On September 9th Lambeth council issued a press release headed: “Residents challenged to help make Lambeth even better”
The press release is about a report to next week’s council cabinet called “Future Lambeth”. The press release says “Future Lambeth” sets out targets for improvements in a wide range of areas, including education, employment, housing, health and community.
It actually relates more to the health of the borough – and appears to be a very good report. (Please see separate story – Emergency admissions decreasing says new health report).
It’s a refresh of their health and wellbeing strategy.
But, Lambeth being Lambeth, at various stages it continues to trot out some of the same old myths.
While some of the comments may relate to health and well-being they certainly don’t apply to other sectors such as libraries and the unnecessary demolition of six housing estates.
So we get the usual spin. In the main report:
1.2 Lambeth has a history of public, community and private sectors working together to improve and enrich the lives of the people of our borough.
1.3 We want our public services to continue to be leaders in their fields, working hand in hand with the diverse communities of the borough … This includes developing new ways of working that give more control to residents, building stronger communities in charge of their own destinies.(These lines are repeated in the appendix which follows.)
3 …. Housing: locally and nationally, the links between housing and health and wellbeing· are increasingly recognised. We want to focus on and strengthen those links, using housing as an example of how integration, early action and health and wellbeing in all policies can work together to make a real impact.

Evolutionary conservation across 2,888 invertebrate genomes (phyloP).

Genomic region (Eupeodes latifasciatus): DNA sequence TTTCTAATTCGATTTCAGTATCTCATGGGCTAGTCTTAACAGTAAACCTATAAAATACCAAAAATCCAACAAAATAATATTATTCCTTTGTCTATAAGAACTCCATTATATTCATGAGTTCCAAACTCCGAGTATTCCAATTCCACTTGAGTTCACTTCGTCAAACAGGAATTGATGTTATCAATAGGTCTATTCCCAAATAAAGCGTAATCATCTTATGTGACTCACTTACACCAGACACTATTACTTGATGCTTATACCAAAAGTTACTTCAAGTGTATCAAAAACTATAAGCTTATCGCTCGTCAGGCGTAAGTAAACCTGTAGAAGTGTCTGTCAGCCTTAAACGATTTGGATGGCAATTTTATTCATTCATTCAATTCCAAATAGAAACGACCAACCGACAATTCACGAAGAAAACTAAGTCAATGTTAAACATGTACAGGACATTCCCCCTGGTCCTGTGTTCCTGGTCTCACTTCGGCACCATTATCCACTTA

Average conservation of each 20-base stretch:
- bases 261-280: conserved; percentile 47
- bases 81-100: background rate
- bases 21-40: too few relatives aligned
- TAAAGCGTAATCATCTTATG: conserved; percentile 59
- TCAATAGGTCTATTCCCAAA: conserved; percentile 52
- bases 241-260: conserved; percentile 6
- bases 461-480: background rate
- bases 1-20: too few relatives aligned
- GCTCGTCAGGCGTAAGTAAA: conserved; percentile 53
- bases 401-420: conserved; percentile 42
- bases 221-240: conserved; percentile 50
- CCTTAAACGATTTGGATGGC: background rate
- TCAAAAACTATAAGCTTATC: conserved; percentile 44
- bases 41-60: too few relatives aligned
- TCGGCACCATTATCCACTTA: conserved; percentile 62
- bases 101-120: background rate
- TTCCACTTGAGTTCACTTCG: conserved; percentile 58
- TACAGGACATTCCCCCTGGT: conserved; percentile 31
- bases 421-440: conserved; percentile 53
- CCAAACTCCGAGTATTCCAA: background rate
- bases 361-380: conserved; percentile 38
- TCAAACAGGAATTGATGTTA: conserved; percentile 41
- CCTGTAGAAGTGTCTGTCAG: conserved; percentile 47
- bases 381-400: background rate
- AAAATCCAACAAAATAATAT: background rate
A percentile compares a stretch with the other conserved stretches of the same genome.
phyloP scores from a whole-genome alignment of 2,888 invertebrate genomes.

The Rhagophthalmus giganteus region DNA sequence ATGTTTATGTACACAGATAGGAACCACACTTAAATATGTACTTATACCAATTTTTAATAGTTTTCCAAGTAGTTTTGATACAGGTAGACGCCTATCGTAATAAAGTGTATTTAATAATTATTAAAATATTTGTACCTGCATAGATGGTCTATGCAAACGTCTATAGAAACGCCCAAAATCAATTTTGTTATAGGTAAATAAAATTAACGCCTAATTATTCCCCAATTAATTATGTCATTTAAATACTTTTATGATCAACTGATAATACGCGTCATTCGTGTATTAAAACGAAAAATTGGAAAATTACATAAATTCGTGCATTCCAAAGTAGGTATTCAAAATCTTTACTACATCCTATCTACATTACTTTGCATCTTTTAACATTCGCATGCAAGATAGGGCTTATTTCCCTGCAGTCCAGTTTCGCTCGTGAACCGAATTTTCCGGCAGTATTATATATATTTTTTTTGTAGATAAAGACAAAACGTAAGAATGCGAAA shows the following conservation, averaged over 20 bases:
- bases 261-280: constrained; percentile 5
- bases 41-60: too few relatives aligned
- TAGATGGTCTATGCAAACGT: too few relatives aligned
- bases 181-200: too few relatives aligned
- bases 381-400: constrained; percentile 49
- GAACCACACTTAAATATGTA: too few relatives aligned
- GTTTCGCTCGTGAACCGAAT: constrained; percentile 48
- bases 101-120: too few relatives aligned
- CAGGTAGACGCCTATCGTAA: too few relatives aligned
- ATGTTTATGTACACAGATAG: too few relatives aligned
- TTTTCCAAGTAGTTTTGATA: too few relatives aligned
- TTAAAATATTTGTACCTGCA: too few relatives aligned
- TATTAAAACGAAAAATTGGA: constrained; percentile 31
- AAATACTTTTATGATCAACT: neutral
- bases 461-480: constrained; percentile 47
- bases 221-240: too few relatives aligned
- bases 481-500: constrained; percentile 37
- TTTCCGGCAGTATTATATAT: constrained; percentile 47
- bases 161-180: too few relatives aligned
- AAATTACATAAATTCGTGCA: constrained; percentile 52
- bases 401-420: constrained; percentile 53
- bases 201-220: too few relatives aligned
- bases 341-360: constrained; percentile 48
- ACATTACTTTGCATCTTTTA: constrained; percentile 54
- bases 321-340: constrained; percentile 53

In the 35 page appendix Lambeth Health and Wellbeing strategy Refresh 2016 the report says:
Lambeth has a history of public, community and private sectors working together to improve and enrich the lives of the people of our borough.
We will take a transparent and evidence-based approach to making decisions and choices.
We also want to encourage organisations to collaborate to manage resources, and not work in isolation from one another.
Publish a Strategic Housing Market Assessment, projecting the housing requirements for different groups over the next 20 years
Carry out a Health Impact Assessment on the effect of the £500m capital investment programme in Lambeth’s council housing. (After the Homes for Lambeth scheme has gone ahead????.)
Under the heading “What we know – Lambeth strategies” there’s a brief resume (which News From Crystal Palace reproduces in full) of how Lambeth now sees Culture 2020:
“Culture 2020 is the first comprehensive cultural plan for Lambeth driven by the desire to enable people to be healthier for longer.
“Priority themes are: safe and interesting spaces: access to spaces including libraries and community buildings where you can learn, socialise and be enterprising; the great outdoors: activities in your local park and the chance to influence how it is managed; let’s get active: regular physical activity and sport, including local sport and leisure centres; be inspired: opportunities to participate in and enjoy theatre, performing arts and music; showing off: opportunities to enjoy art, or if you are an artist to show off your work in archives, museums and galleries; the bigger picture: cinemas in Lambeth’s five town centres and the chance to learn more about the art of cinema and filmmaking.” (Words in bold highlighted by News From Crystal Palace)